Pocket of Joy: Michigan Seasons

Michigan's four seasons can be dramatic, especially as climate change progresses, but I've learned that I just can't quit them. Their rhythm is embedded in my soul. Without them, I feel adrift.   When I was young, I had that itch of wanderlust that comes naturally to young people everywhere. Although Michigan boasts some of the most beautiful landscapes on Earth, I needed to see what else was out there. I longed to sample the nuances of other cultures, other kinds of lives, other fields of human experience. After I traveled and spent weeks or months at a time in faraway places, I realized that getting far, far away for long, long spans of time and coming home again was the only way I could fully appreciate the place where my roots had formed.   My husband and I agreed: It was ourselves that needed to expand and grow and change in order to put down deep roots in the first place we had ever learned to take for granted. We married young for our generation, at 23 and 24, and al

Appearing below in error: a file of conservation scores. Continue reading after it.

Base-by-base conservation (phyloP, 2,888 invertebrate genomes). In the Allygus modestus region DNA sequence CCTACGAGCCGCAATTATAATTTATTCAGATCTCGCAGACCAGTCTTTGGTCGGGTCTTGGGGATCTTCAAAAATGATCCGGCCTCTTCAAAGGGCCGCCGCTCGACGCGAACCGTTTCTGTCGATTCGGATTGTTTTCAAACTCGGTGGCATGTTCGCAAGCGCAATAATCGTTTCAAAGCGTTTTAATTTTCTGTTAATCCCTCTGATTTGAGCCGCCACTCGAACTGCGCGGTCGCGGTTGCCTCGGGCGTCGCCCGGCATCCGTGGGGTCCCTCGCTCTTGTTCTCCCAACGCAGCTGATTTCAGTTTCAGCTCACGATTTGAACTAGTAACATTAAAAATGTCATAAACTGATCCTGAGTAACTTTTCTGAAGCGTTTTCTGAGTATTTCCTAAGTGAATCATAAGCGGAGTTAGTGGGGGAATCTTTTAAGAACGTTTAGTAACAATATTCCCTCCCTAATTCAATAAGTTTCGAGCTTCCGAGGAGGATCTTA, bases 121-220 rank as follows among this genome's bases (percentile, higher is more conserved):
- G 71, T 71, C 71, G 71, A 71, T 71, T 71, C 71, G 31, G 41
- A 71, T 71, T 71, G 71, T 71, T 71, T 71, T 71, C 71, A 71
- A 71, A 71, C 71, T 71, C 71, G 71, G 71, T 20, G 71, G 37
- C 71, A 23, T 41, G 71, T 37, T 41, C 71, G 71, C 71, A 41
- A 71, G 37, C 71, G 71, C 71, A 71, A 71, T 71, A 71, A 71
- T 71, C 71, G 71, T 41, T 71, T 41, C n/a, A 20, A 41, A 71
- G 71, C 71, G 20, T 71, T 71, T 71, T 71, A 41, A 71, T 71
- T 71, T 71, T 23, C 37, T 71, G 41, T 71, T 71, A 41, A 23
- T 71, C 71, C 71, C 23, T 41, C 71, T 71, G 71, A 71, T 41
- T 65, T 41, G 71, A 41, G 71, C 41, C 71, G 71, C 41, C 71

Smashing the Ticky-Tacky